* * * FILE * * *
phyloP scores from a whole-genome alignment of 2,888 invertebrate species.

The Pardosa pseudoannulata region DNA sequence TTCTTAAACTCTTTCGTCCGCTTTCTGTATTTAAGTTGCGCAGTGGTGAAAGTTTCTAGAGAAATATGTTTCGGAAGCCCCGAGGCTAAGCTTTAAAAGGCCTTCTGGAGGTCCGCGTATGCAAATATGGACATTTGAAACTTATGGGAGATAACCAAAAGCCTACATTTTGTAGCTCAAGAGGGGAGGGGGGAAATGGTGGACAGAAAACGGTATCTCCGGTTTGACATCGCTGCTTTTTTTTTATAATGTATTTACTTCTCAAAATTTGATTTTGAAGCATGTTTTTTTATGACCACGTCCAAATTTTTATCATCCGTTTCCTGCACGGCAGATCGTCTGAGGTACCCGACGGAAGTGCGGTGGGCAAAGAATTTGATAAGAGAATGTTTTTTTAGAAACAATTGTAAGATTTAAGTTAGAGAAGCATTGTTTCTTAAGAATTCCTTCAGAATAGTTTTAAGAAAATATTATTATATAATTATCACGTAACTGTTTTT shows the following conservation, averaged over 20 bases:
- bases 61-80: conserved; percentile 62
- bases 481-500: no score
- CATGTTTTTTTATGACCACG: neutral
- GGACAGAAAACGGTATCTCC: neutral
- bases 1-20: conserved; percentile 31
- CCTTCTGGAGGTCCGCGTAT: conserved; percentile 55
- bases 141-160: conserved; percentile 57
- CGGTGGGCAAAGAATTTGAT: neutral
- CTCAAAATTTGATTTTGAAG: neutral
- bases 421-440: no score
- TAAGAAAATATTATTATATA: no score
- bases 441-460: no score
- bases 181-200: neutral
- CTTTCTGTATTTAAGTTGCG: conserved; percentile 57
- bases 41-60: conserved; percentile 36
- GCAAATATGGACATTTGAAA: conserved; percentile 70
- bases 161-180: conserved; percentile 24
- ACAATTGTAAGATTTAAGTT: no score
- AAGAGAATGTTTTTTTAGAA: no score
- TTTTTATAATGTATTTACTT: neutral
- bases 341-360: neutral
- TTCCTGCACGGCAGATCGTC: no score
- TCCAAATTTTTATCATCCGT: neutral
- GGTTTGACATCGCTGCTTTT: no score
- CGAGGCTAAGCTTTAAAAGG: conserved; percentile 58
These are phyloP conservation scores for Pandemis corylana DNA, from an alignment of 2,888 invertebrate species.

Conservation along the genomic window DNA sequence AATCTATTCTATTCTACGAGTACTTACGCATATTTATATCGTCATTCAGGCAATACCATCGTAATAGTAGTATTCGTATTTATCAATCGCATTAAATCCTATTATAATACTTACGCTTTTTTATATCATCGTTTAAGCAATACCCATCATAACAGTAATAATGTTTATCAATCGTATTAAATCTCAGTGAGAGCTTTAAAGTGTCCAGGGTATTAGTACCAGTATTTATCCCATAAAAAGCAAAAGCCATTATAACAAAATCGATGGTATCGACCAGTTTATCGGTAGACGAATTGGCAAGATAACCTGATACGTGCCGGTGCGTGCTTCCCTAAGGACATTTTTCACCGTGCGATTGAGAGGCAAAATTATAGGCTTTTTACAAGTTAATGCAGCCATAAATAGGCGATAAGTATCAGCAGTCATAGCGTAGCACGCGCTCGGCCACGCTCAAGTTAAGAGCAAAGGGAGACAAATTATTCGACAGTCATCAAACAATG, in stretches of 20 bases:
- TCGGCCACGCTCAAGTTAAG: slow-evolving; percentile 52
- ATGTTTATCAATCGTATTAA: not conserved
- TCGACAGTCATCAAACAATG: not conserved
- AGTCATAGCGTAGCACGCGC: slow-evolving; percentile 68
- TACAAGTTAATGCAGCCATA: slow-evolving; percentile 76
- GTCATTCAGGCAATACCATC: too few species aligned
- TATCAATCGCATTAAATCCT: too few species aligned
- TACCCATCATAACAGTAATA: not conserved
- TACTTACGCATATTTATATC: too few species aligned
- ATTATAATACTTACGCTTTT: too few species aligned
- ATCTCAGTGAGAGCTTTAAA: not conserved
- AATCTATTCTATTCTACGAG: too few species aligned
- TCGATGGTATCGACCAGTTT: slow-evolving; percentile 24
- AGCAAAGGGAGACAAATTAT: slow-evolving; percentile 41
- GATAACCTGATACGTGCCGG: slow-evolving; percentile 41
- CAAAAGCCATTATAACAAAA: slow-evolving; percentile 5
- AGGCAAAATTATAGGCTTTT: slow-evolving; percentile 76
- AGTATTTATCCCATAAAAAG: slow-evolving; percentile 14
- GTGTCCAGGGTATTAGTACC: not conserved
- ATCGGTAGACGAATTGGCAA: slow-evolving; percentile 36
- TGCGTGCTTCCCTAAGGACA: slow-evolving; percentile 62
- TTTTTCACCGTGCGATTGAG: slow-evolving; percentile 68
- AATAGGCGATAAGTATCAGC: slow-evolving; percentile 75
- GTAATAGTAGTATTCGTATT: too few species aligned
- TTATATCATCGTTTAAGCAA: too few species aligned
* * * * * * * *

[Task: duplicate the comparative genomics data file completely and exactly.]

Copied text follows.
phyloP scores from a whole-genome alignment of 2,888 invertebrate species.

The Pardosa pseudoannulata region DNA sequence TTCTTAAACTCTTTCGTCCGCTTTCTGTATTTAAGTTGCGCAGTGGTGAAAGTTTCTAGAGAAATATGTTTCGGAAGCCCCGAGGCTAAGCTTTAAAAGGCCTTCTGGAGGTCCGCGTATGCAAATATGGACATTTGAAACTTATGGGAGATAACCAAAAGCCTACATTTTGTAGCTCAAGAGGGGAGGGGGGAAATGGTGGACAGAAAACGGTATCTCCGGTTTGACATCGCTGCTTTTTTTTTATAATGTATTTACTTCTCAAAATTTGATTTTGAAGCATGTTTTTTTATGACCACGTCCAAATTTTTATCATCCGTTTCCTGCACGGCAGATCGTCTGAGGTACCCGACGGAAGTGCGGTGGGCAAAGAATTTGATAAGAGAATGTTTTTTTAGAAACAATTGTAAGATTTAAGTTAGAGAAGCATTGTTTCTTAAGAATTCCTTCAGAATAGTTTTAAGAAAATATTATTATATAATTATCACGTAACTGTTTTT shows the following conservation, averaged over 20 bases:
- bases 61-80: conserved; percentile 62
- bases 481-500: no score
- CATGTTTTTTTATGACCACG: neutral
- GGACAGAAAACGGTATCTCC: neutral
- bases 1-20: conserved; percentile 31
- CCTTCTGGAGGTCCGCGTAT: conserved; percentile 55
- bases 141-160: conserved; percentile 57
- CGGTGGGCAAAGAATTTGAT: neutral
- CTCAAAATTTGATTTTGAAG: neutral
- bases 421-440: no score
- TAAGAAAATATTATTATATA: no score
- bases 441-460: no score
- bases 181-200: neutral
- CTTTCTGTATTTAAGTTGCG: conserved; percentile 57
- bases 41-60: conserved; percentile 36
- GCAAATATGGACATTTGAAA: conserved; percentile 70
- bases 161-180: conserved; percentile 24
- ACAATTGTAAGATTTAAGTT: no score
- AAGAGAATGTTTTTTTAGAA: no score
- TTTTTATAATGTATTTACTT: neutral
- bases 341-360: neutral
- TTCCTGCACGGCAGATCGTC: no score
- TCCAAATTTTTATCATCCGT: neutral
- GGTTTGACATCGCTGCTTTT: no score
- CGAGGCTAAGCTTTAAAAGG: conserved; percentile 58
These are phyloP conservation scores for Pandemis corylana DNA, from an alignment of 2,888 invertebrate species.

Conservation along the genomic window DNA sequence AATCTATTCTATTCTACGAGTACTTACGCATATTTATATCGTCATTCAGGCAATACCATCGTAATAGTAGTATTCGTATTTATCAATCGCATTAAATCCTATTATAATACTTACGCTTTTTTATATCATCGTTTAAGCAATACCCATCATAACAGTAATAATGTTTATCAATCGTATTAAATCTCAGTGAGAGCTTTAAAGTGTCCAGGGTATTAGTACCAGTATTTATCCCATAAAAAGCAAAAGCCATTATAACAAAATCGATGGTATCGACCAGTTTATCGGTAGACGAATTGGCAAGATAACCTGATACGTGCCGGTGCGTGCTTCCCTAAGGACATTTTTCACCGTGCGATTGAGAGGCAAAATTATAGGCTTTTTACAAGTTAATGCAGCCATAAATAGGCGATAAGTATCAGCAGTCATAGCGTAGCACGCGCTCGGCCACGCTCAAGTTAAGAGCAAAGGGAGACAAATTATTCGACAGTCATCAAACAATG, in stretches of 20 bases:
- TCGGCCACGCTCAAGTTAAG: slow-evolving; percentile 52
- ATGTTTATCAATCGTATTAA: not conserved
- TCGACAGTCATCAAACAATG: not conserved
- AGTCATAGCGTAGCACGCGC: slow-evolving; percentile 68
- TACAAGTTAATGCAGCCATA: slow-evolving; percentile 76
- GTCATTCAGGCAATACCATC: too few species aligned
- TATCAATCGCATTAAATCCT: too few species aligned
- TACCCATCATAACAGTAATA: not conserved
- TACTTACGCATATTTATATC: too few species aligned
- ATTATAATACTTACGCTTTT: too few species aligned
- ATCTCAGTGAGAGCTTTAAA: not conserved
- AATCTATTCTATTCTACGAG: too few species aligned
- TCGATGGTATCGACCAGTTT: slow-evolving; percentile 24
- AGCAAAGGGAGACAAATTAT: slow-evolving; percentile 41
- GATAACCTGATACGTGCCGG: slow-evolving; percentile 41
- CAAAAGCCATTATAACAAAA: slow-evolving; percentile 5
- AGGCAAAATTATAGGCTTTT: slow-evolving; percentile 76
- AGTATTTATCCCATAAAAAG: slow-evolving; percentile 14
- GTGTCCAGGGTATTAGTACC: not conserved
- ATCGGTAGACGAATTGGCAA: slow-evolving; percentile 36
- TGCGTGCTTCCCTAAGGACA: slow-evolving; percentile 62
- TTTTTCACCGTGCGATTGAG: slow-evolving; percentile 68
- AATAGGCGATAAGTATCAGC: slow-evolving; percentile 75
- GTAATAGTAGTATTCGTATT: too few species aligned
- TTATATCATCGTTTAAGCAA: too few species aligned